I’m honored to be bringing my friend Jennifer, who lost her father this year, back to the Postcard from Grief series. Her sentiments on guilt, anger, and wondering if you’re “doing grief right” really resonate with me. And I’m glad I’m not the only one who finds that yoga can inspire sobbing. There are more Postcards from Grief if you’d like to read them: 1, 2, 3, 4, 5.
As Ellen reminded us recently, loss is big and it happens to everyone. There is no way to stop it. Grief will come to all of us.
For some of us, guilt is almost as inevitable as grief in our lives. In some cases (for example, ahem, with me) guilt can be all-consuming – a driving, motivating force that gets us out of bed in the morning and can keep us awake at night. And, so, inevitably I feel guilty about how I grieve. Do I cry enough? Should I really feel this happy, right in this moment? Do people think I’m callous? Am I doing this right???
My therapist tells me, again and again, there is no ‘doing this right’ when it comes to grief. For some people it sits like a dull pain, ever-present. For others the intensity is fierce early on and eventually – if slowly – fades away. For others (and I sit myself squarely in this camp), it comes in sudden, shocking waves. It knocks me off my feet. One minute, I’m revising a paper at work. The next, I’ve fallen to the floor, a crumpled, inconsolable mess. And don’t even get me started with yoga. Child’s pose? Half pigeon? It takes but a minute of breathing and I’m a heap on the floor again (the ridiculous drama of it all is not lost on me, even in the moment).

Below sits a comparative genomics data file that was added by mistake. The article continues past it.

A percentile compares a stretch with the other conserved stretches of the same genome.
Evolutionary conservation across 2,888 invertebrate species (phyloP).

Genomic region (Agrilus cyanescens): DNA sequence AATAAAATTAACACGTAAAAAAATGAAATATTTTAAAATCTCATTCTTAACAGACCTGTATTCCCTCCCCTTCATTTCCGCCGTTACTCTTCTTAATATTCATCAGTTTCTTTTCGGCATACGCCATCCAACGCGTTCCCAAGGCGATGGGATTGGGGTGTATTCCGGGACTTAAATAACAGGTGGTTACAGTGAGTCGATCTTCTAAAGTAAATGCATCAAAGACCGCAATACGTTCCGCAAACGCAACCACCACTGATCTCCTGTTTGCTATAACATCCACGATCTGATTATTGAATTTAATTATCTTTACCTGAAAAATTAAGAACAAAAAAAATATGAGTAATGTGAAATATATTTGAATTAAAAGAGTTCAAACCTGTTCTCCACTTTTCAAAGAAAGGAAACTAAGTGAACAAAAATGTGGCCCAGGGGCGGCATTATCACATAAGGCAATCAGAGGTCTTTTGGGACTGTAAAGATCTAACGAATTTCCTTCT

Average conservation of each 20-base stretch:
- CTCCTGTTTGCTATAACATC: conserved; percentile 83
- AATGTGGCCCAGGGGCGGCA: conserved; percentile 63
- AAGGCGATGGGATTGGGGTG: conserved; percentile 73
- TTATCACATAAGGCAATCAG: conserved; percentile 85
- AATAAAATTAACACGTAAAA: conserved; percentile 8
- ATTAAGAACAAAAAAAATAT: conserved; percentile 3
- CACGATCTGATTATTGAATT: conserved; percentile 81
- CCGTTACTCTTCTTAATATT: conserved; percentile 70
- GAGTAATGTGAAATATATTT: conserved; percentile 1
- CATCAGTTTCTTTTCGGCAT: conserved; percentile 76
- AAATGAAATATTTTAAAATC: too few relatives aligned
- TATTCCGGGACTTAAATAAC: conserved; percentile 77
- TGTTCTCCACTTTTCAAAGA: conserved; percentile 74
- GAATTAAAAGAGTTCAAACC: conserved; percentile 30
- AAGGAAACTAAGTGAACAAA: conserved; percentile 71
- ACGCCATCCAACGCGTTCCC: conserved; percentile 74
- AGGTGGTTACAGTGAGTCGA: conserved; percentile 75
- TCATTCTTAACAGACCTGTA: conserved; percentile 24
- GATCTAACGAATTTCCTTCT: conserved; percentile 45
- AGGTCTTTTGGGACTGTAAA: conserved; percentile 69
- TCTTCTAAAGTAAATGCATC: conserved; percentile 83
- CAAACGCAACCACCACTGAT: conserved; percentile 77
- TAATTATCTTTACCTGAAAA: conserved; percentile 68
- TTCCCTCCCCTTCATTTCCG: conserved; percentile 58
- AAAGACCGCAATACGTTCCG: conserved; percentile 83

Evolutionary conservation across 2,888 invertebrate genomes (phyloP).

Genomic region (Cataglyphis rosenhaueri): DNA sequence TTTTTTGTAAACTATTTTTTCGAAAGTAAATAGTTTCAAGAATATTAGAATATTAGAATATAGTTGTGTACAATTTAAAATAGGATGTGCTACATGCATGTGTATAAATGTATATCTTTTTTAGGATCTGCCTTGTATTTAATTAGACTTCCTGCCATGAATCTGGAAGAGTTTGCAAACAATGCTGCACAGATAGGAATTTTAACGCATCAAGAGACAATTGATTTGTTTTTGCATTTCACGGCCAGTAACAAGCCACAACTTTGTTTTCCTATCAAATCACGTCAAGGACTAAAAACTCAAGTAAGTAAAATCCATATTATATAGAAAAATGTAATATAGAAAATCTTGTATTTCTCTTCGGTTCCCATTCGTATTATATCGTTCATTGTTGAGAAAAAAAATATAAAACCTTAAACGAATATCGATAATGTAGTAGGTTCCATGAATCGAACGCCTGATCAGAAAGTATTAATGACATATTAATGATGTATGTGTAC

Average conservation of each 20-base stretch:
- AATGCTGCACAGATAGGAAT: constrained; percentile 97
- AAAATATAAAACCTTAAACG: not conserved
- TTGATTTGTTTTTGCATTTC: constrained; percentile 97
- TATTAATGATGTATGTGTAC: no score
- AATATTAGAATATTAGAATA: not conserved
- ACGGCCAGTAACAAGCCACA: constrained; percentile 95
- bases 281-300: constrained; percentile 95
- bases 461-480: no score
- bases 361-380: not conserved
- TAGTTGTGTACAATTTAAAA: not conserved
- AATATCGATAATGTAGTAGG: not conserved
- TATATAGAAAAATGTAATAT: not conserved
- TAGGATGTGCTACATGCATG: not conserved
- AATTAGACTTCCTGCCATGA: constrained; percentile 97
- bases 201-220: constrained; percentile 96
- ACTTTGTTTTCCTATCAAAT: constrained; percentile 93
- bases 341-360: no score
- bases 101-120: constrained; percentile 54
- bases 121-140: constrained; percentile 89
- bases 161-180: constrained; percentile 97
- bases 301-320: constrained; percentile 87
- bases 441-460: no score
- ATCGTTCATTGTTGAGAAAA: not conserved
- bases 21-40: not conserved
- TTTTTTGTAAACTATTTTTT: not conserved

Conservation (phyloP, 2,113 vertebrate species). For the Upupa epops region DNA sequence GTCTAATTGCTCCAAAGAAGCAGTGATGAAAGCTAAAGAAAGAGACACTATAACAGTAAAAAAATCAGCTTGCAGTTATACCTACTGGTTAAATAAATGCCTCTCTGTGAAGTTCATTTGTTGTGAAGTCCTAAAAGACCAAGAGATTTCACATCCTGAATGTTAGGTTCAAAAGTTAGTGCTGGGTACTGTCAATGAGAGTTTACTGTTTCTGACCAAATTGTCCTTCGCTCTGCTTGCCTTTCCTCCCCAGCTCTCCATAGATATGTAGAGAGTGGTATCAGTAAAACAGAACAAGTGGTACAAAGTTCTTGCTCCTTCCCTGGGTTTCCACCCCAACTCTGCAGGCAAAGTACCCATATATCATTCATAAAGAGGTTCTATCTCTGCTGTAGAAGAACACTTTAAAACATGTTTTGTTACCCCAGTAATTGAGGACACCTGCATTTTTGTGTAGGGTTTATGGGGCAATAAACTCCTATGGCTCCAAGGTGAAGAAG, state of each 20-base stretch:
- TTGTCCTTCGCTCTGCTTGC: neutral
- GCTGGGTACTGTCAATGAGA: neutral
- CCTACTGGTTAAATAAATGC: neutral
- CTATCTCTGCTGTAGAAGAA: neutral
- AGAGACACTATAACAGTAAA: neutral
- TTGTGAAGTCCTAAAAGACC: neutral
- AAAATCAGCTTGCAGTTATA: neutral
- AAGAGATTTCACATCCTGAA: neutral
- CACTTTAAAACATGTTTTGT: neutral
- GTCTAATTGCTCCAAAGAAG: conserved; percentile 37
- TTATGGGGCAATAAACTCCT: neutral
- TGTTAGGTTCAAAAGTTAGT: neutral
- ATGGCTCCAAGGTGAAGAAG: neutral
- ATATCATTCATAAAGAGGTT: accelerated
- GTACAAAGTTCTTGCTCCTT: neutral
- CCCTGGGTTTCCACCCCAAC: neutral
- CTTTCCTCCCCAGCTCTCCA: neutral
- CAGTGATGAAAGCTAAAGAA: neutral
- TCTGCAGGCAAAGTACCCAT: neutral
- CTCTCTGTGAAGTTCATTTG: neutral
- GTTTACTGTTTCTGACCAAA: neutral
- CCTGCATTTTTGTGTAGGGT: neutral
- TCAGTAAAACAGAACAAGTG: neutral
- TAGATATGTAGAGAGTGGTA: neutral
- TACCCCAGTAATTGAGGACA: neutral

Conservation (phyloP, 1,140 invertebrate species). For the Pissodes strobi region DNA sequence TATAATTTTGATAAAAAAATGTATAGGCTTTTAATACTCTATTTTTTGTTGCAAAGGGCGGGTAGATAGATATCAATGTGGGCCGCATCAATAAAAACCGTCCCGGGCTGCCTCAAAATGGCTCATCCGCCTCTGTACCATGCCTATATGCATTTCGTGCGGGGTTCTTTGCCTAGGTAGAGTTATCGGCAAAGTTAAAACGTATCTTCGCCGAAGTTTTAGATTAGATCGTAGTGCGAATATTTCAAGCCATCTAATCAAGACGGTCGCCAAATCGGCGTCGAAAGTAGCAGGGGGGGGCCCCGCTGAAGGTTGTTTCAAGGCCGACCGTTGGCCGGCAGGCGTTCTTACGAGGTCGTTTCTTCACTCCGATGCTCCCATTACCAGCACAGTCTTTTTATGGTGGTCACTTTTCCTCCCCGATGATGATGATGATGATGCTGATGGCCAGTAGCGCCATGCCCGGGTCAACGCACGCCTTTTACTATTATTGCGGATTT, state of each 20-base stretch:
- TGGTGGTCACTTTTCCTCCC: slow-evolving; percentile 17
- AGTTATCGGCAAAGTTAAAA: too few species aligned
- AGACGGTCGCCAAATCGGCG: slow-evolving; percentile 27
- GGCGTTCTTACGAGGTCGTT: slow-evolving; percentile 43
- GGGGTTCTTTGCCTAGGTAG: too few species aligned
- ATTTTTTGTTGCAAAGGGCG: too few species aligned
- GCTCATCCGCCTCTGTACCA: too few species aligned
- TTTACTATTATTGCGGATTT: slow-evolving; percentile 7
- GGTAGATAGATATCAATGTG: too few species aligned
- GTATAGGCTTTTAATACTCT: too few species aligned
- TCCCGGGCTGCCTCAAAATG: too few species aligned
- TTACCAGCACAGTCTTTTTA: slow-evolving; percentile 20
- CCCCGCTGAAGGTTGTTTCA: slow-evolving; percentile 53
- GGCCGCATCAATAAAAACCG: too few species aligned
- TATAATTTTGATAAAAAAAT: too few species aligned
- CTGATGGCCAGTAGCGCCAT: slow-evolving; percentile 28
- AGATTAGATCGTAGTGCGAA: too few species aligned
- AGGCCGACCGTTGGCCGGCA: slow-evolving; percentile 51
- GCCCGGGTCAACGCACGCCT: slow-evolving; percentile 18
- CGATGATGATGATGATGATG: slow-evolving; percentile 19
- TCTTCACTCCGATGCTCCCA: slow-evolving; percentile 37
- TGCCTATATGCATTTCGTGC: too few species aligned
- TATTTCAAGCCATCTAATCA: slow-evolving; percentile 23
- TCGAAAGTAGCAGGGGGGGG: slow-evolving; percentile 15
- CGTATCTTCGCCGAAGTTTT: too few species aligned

Often I will sit back and reflect on these moments of grief after they have passed. The social scientist in me wants to analyze them from a (don’t shudder) rational perspective and get a handle on what causes each moment so that I can better work through it the next time one comes. And what I find is that guilt is strongly interwoven with my grief. These almost vomitous-like moments of sadness surge within me precisely because I feel – on most days – that I have a grip on reality. That I am handling my sadness. That my dad is no long suffering and therefore is much better off now, even if the rest of us are not. And, periodically, this “handling it” makes me feel incredibly, inconsolably … guilty.
And it really pisses me off! Guilt has no business interrupting my grieving process. Let it drive me to be more productive at work. That’s fine if it pushes me, kicking and screaming, all the way to the gym. But I don’t want it affecting my postmortem relationship with my dad. I want my sadness to be as clean and pure as possible, untinged by right versus wrong or “I should.” I want to grieve my father’s death, however that grief manifests itself. And I want to be okay with that manifestation.
I am working very hard on pushing guilt out of my life, in all of its forms. Frankly, I don’t even want it as a part of my workout routine. The thing is, guilt stops us from feeling the emotions that we will inevitably feel; it keeps us from wholly embracing the mood we may find ourselves in. In short, it keeps us from fully living life. And in feeling guilt, I am not only doing a disservice to myself. I am also doing a disservice to my beloved dad and his memory. He deserves my grief. Not my guilt.